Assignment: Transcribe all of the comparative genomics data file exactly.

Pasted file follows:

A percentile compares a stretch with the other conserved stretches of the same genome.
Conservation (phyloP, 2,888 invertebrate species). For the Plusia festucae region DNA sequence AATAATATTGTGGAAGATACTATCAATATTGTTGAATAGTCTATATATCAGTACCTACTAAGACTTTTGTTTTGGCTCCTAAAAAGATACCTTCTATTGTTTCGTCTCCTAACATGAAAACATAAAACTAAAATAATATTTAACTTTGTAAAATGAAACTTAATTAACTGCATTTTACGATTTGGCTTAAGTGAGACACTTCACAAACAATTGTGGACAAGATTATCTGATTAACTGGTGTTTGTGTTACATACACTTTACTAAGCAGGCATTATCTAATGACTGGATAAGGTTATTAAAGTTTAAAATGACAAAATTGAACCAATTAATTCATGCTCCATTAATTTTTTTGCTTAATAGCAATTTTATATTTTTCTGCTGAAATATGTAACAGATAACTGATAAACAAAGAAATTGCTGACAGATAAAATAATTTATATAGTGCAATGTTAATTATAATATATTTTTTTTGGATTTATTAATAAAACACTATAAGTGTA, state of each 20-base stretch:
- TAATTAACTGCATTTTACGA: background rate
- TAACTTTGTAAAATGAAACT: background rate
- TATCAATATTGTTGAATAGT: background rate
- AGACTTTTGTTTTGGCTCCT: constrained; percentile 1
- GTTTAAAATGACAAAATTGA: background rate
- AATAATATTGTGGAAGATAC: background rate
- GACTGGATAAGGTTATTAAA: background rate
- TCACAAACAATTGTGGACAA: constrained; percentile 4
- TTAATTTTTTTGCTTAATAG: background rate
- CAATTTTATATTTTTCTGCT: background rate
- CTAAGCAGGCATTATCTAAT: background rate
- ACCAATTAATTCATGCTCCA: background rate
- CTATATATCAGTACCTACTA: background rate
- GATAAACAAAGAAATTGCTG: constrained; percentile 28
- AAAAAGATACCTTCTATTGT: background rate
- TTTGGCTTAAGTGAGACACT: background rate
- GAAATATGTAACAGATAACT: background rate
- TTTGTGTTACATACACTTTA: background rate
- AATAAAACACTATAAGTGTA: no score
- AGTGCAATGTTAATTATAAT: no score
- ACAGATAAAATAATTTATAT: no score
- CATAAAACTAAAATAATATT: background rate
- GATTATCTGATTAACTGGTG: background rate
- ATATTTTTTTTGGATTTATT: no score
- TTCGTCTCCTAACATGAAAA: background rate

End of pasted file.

A percentile compares a stretch with the other conserved stretches of the same genome.
Conservation (phyloP, 2,888 invertebrate species). For the Plusia festucae region DNA sequence AATAATATTGTGGAAGATACTATCAATATTGTTGAATAGTCTATATATCAGTACCTACTAAGACTTTTGTTTTGGCTCCTAAAAAGATACCTTCTATTGTTTCGTCTCCTAACATGAAAACATAAAACTAAAATAATATTTAACTTTGTAAAATGAAACTTAATTAACTGCATTTTACGATTTGGCTTAAGTGAGACACTTCACAAACAATTGTGGACAAGATTATCTGATTAACTGGTGTTTGTGTTACATACACTTTACTAAGCAGGCATTATCTAATGACTGGATAAGGTTATTAAAGTTTAAAATGACAAAATTGAACCAATTAATTCATGCTCCATTAATTTTTTTGCTTAATAGCAATTTTATATTTTTCTGCTGAAATATGTAACAGATAACTGATAAACAAAGAAATTGCTGACAGATAAAATAATTTATATAGTGCAATGTTAATTATAATATATTTTTTTTGGATTTATTAATAAAACACTATAAGTGTA, state of each 20-base stretch:
- TAATTAACTGCATTTTACGA: background rate
- TAACTTTGTAAAATGAAACT: background rate
- TATCAATATTGTTGAATAGT: background rate
- AGACTTTTGTTTTGGCTCCT: constrained; percentile 1
- GTTTAAAATGACAAAATTGA: background rate
- AATAATATTGTGGAAGATAC: background rate
- GACTGGATAAGGTTATTAAA: background rate
- TCACAAACAATTGTGGACAA: constrained; percentile 4
- TTAATTTTTTTGCTTAATAG: background rate
- CAATTTTATATTTTTCTGCT: background rate
- CTAAGCAGGCATTATCTAAT: background rate
- ACCAATTAATTCATGCTCCA: background rate
- CTATATATCAGTACCTACTA: background rate
- GATAAACAAAGAAATTGCTG: constrained; percentile 28
- AAAAAGATACCTTCTATTGT: background rate
- TTTGGCTTAAGTGAGACACT: background rate
- GAAATATGTAACAGATAACT: background rate
- TTTGTGTTACATACACTTTA: background rate
- AATAAAACACTATAAGTGTA: no score
- AGTGCAATGTTAATTATAAT: no score
- ACAGATAAAATAATTTATAT: no score
- CATAAAACTAAAATAATATT: background rate
- GATTATCTGATTAACTGGTG: background rate
- ATATTTTTTTTGGATTTATT: no score
- TTCGTCTCCTAACATGAAAA: background rate